Saturday 19 October 2019

'Flashers in the public gallery!' - 12 semi-naked protesters arrested after invading House of Commons

Protesters in the public gallery Pic: James Heappey MP Twitter
Protesters in the public gallery Pic: James Heappey MP Twitter
Claire Murphy

Claire Murphy

'Semi-naked' protesters have invaded the public gallery of the House of Commons in London as the debate on Brexit began, according to reports.

It's understood that there are up to 12 protesters wearing just underwear and body paint, saying 'climate justice now' in the gallery.

The BBC political correspondent Andrew Sinclair tweeted: "Flashers in the public gallery!!"

"Climate protesters are wearing thongs and nothing else with climate change slogans painted on their backs.

"Debate on Brexit in commons continues as does the protest.

"One mp thanks a colleague for 'a cheeky intervention' another thanks a colleague for 'fleshing out the arguments'."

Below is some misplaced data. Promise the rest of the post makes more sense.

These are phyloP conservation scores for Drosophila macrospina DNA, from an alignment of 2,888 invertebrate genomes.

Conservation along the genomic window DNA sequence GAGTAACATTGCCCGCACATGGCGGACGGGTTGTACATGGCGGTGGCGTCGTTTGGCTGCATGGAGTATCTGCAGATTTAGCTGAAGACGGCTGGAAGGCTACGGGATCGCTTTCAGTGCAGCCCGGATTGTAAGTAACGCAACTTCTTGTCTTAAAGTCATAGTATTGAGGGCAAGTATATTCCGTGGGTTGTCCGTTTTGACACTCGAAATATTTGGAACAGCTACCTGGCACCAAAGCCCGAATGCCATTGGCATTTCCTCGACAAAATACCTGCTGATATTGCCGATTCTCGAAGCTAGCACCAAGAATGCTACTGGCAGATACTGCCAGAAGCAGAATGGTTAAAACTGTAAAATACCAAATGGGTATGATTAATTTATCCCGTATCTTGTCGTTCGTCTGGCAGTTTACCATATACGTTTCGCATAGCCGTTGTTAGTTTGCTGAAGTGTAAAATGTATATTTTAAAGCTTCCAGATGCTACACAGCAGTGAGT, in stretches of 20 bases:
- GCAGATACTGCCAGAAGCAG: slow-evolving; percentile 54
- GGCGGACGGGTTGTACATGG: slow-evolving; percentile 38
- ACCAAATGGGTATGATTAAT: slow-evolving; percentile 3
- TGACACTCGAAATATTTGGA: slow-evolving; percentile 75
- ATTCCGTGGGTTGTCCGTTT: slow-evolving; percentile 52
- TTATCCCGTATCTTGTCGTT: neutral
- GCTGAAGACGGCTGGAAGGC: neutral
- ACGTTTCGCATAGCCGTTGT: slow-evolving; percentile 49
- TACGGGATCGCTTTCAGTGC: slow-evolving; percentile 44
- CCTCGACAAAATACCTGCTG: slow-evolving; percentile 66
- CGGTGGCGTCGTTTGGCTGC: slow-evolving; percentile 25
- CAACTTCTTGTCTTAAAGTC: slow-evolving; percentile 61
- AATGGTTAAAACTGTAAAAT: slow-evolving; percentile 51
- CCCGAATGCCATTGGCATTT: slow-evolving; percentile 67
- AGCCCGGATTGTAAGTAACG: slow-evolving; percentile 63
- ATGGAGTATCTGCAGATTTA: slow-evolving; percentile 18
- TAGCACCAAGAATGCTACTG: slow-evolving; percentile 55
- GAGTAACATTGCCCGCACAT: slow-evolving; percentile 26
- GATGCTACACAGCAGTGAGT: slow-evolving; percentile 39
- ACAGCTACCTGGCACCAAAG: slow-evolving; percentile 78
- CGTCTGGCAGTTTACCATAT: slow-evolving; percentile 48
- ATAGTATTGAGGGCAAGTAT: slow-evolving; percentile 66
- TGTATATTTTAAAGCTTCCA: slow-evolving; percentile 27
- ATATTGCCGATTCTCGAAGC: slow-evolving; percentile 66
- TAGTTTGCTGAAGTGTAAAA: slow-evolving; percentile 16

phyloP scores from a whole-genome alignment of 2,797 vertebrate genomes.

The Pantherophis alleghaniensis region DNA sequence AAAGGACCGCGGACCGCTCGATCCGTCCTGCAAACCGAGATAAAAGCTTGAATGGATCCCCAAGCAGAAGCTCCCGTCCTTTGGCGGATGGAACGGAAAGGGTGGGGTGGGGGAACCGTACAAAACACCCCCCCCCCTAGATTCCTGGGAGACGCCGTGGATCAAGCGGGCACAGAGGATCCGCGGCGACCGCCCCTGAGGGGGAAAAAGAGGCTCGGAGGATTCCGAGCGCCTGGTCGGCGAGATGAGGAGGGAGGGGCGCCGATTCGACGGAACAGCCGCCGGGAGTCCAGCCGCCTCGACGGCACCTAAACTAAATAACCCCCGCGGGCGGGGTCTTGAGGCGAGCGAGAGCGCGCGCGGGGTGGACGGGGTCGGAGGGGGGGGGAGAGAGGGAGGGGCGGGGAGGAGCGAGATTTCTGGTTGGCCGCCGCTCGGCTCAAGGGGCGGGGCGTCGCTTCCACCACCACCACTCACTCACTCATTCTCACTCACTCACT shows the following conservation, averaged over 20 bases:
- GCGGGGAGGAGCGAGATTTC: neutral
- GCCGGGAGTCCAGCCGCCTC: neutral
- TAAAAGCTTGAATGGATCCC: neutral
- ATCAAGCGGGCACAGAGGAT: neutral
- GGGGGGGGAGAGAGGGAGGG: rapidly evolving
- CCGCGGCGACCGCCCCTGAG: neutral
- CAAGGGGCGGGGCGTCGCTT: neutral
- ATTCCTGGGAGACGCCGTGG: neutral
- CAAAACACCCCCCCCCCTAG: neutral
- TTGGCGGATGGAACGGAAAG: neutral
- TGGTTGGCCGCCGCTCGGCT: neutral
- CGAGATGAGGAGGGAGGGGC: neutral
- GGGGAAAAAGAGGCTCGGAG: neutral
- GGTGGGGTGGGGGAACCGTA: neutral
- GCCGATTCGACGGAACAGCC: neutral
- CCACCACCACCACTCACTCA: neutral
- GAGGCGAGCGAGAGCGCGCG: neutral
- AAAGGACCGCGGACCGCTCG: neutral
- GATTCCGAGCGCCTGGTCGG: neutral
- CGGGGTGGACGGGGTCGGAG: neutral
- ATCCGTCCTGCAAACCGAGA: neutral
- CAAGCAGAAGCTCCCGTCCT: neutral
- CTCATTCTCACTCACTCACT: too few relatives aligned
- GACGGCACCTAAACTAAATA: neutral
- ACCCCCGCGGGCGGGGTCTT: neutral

The incident lasted around 25 minutes; some glued their hands to the glass and had to be removed by police, who later said 12 people had been arrested for "outraging public decency".

A press release from the activists Extinction Rebellion stated that a number of activists glued their hands to surfaces in the public gallery, inspired by suffragettes' protest 100 years ago.

"Today 11 activists from Extinction Rebellion stripped off in the House of Commons public gallery in an attempt to draw politicians’ attention to the climate and ecological crisis," the release said.

"Two of the group wore full grey body paint and elephant masks to bring the message that politicians neglect of the climate crisis has become an ‘elephant in the room’. Inspired by the suffragettes’ protest in the same building over 100 years ago, activists glued their hands to surfaces in the public gallery."

MPs will choose from four Brexit options in the second round of the indicative vote process.

None of the eight alternatives to Prime Minister Theresa May's plan considered last week won a majority.

But four of the ideas considered then will be considered again by MPs after Speaker John Bercow made his selection of motions to be put to the vote.

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